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Westland Lynx mesh intake guards; 'how to'

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Ok, after numerous requests, I've now put together a 'how to' make Lynx mesh intake guards. As we know, both the Revell 1/32 and the Airfix 1/48 kits area devoid of decent parts and only have clear intake guards which to my mind look a bit pants. When Ali, Colin (heloman1) and I were developing the aftermarket sets for AlleyCat, we scratched our heads for ages to come up with a brass etched option that would be easy to produce and relatively simple for the customer. Alas, we couldn't easily convert my method to production so for the time being, it will have to be a DIY solution. I've used this technique for all my Lynx and am satisfied that it looks convincing. I have seen some very very good intake blanks made by chaps on here but I guess most would like to have proper intake guards.

So here we go then. This technique works equally well for the Airfix or Revell kits.

1, Here's what we are trying to replicate. A point of note is the guard you see below is the standard one and this is the one we are going to make. The other version is what we call the 'snow guard'. Very similar in look apart from there is a large gap to the rear of the mesh to allow for air to still get in to the intake should the mesh area become clogged with slush or snow. It also helps to prevent large build up of snow on the intakes. If any one wants to do that one, let me know and I'll dig some piccies out.


2. Materials used are: Aber S10 net mesh or S19 mesh (the latter is better for 1/48 and is actually the perfect 'over and under' weave. I prefer to use the larger mesh for the 1/32 Lynx but it has larger scale squares and plain weave compared to the real thing. You'll see me using both on this tutorial as I experimented with the smaller S19 for 1/32. I have yet to find the correct weave pattern of the correct size for 1/32. Mesh squares need to be about .8mm. I am currently investigated Eduards range of mesh.


3. Get the kit intake part and clean off any flash. Orientate the mesh so it runs north/south relative to the part then using nail scissors or a sharp knife, cut an approximate shape out of the mesh being mindful that due to the curvature of the guard, you'll need to allow for quite a bit. We will trim it later. Remember: measure 3 times, cut once!


4. Once you have your square of mesh, overlay it on to the intake guard and make sure it conforms to the shape. Fold under the top and bottom to help it stay secure whilst youre manipulating the shape. Luckily, the Aber mesh it strong and flexible and because it is brass, it holds its shape. Carefully burnish the mesh with your finger so the raised horizontal frames appear in the mesh. Try to manipulate the excess that you will have along the middle rib as this is where the curve is at its most prominent. Use flat tweezers to 'pinch' the excess up then carefully trim it away. Use a non permy marker to mark the other horizontal parts of the frame and also the frame itself. This will aid trimming later.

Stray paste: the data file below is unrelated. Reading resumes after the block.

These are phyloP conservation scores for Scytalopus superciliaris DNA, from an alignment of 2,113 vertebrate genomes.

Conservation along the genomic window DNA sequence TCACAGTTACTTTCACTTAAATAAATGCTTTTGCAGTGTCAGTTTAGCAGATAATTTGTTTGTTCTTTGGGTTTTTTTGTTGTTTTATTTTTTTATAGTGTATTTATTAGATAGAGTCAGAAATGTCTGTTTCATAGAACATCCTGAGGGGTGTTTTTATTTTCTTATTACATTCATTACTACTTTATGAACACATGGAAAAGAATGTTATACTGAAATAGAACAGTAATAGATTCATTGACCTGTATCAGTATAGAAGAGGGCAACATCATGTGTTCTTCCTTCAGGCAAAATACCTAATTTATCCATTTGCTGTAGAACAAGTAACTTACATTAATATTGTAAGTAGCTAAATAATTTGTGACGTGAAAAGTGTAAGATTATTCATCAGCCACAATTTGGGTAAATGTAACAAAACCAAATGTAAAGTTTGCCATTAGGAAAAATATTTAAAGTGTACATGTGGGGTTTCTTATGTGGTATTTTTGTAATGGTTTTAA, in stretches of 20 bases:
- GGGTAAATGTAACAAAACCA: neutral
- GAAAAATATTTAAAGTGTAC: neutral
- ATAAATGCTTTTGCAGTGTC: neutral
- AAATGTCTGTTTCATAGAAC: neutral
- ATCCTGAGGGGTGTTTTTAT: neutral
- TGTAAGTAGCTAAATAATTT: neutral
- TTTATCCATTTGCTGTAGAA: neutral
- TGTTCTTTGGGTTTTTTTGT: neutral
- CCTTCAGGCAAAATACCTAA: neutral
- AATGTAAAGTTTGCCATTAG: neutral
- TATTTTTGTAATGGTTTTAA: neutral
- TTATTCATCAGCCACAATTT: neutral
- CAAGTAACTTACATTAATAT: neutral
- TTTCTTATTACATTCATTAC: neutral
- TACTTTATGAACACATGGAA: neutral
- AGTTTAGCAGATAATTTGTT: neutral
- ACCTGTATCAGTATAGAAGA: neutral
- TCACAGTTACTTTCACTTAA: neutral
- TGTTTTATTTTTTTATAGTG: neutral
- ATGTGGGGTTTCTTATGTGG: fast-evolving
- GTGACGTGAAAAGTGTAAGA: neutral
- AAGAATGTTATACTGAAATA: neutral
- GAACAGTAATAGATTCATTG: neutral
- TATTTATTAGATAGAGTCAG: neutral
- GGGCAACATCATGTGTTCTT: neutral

5. Heres the S19 mesh thats ideal for 1/48. You can see that I've cut the mesh out from the spue and kept the sprue as the rear part of the frame. It just makes it a bit easier later on when placing the rest of the frame on. I've trimmed the front and bottom to size. Dont trim the top just yet as we will use this to help attaching it to the fuselage. Once youve done this, remove the kit clear part carefully. The mesh should maintain its shape to a certain degree.


6. You can clearly see the cut out along the middle rib of the frame.


7. Cut thin strips of plasticard to about 1mm width for 1/32 and about 0.7mm for 1/48. Use paper thin card as it needs to be flexible to conform to the shape.


8. Now this is where is gets fiddly. I have found that starting from the front/bottom is easiest. Using a cocktail stick, apply a tiny amount of cyano (I use Rocket medium) to the plastic strip then carefully position it. This will anchor the strip so we can apply a bit more to the strip as we go along. Dont be tempted to leave the kit clear part under it as there is a great risk youll stick it to it!


9. Heres the S10 mesh with front part of the frame complete. You can faintly see where I've marked the mesh for the horizontal parts of the frame and the obvious curve with the bit of mesh we cut out. Do the bottom, rear and top parts of the frame next.


10. Horizontal frame strips. Starting from front to rear, dab a tiny bit of glue on to the plastic strip then place it flush with the forward frame strip. Continue to do this until you have attached it to the rear frame.